Commercial property sales drop by over 50% as Covid hits market

Report by commercial real estate company Cushman and Wakefield highlights decline

A total of €251m in direct investment sales were transacted in the Irish commercial property market in quarter three, according to Cushman & Wakefield.  Photograph: David Sleator

A total of €251m in direct investment sales were transacted in the Irish commercial property market in quarter three, according to Cushman & Wakefield. Photograph: David Sleator

 

Commercial property sales in the Irish market have dropped by over 50 per cent as a result of Covid-19, according to commercial real estate company Cushman & Wakefield.

In the nine months to the end of September, direct investment sales totalled €1.15 billion, representing a significant decline on the same period in 2019 where €2.4 billion was recorded, the group’s latest report shows.

“As expected the summer months witnessed fewer investment transactions due to the fallout created by Covid-19,” Cushman & Wakefield’s Kevin Donohue said. “ Investors have taken the opportunity to review their portfolios, and as a result a large number of assets have been launched to the market, pointing to a busy year end.”

Yet the company’s analysis points to a stronger-than-anticipated pick up in sales in the third quarter.

A total of €251 million in direct investment sales were transacted in the Irish commercial property market in quarter three, it said.

“Despite Covid-19 uncertainty the solid investor demand also saw a number of forward commit transactions take place which, when combined, bring the sum to €680 million in the three-month period,” Mr Donohue said.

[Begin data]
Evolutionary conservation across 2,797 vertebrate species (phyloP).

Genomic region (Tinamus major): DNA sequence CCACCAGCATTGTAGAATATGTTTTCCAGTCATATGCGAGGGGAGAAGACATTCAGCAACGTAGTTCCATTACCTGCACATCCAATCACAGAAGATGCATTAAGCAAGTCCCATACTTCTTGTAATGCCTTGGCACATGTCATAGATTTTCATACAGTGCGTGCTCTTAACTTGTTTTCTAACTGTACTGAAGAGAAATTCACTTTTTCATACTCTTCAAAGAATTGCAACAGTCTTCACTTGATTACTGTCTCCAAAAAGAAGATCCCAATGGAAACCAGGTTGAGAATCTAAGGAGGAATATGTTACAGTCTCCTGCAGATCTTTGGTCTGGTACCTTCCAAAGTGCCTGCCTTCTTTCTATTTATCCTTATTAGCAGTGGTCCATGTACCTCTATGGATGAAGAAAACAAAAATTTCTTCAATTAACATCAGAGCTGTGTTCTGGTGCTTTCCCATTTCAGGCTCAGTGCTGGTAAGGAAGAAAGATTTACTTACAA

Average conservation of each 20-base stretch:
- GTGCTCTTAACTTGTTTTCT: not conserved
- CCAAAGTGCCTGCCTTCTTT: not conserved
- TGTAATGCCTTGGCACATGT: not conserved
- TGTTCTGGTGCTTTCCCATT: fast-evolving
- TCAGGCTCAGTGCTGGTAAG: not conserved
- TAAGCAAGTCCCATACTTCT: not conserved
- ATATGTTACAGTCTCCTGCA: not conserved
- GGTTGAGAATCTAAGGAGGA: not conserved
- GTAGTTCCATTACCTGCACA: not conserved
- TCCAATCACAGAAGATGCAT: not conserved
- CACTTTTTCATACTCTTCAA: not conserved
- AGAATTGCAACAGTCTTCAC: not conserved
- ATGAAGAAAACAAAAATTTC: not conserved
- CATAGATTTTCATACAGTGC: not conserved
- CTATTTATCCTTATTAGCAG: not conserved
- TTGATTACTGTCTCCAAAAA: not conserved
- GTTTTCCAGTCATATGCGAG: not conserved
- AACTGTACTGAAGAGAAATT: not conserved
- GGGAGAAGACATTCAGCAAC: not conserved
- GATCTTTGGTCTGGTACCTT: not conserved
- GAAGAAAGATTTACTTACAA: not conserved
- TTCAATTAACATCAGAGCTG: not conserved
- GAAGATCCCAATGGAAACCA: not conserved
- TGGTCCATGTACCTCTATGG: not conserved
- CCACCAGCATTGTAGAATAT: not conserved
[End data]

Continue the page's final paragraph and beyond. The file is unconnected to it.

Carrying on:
Office assets

Office assets accounted for nearly 70 per cent or €794 million of the transactions in the nine months to September.

Notable Dublin office transactions in the third quarter include the sale of 2 Burlington Road to German investment fund, KGAL for a price in the region of €94 million, and the acquisition of 30-33 Molesworth Street to another German investment fund, KanAm Grund Group, for approximately €60 million.

The vendor of both office assets was UK property company Henderson Park Capital, Cushman & Wakefield said, noting that Henderson has just launched its Bloom Portfolio, comprising a further three prime Dublin offices at George’s Quay.

Investment in residential assets with a lease/tenant attached accounted for 11 per cent of turnover in the year to date, the company’s report said.

The third quarter saw the sale of the Prestige Portfolio to investment manager DWS for a price in the region of €145 million. The portfolio represents the largest PRS transaction in the year to date, and comprises three schemes under construction and one existing scheme located in Cedar Place, Swords, Co Dublin.

Despite the hurdles facing foreign investors, such as Covid-19 travel restrictions, the attractiveness of Irish commercial property is evident by their continued strong presence in the market, the company said.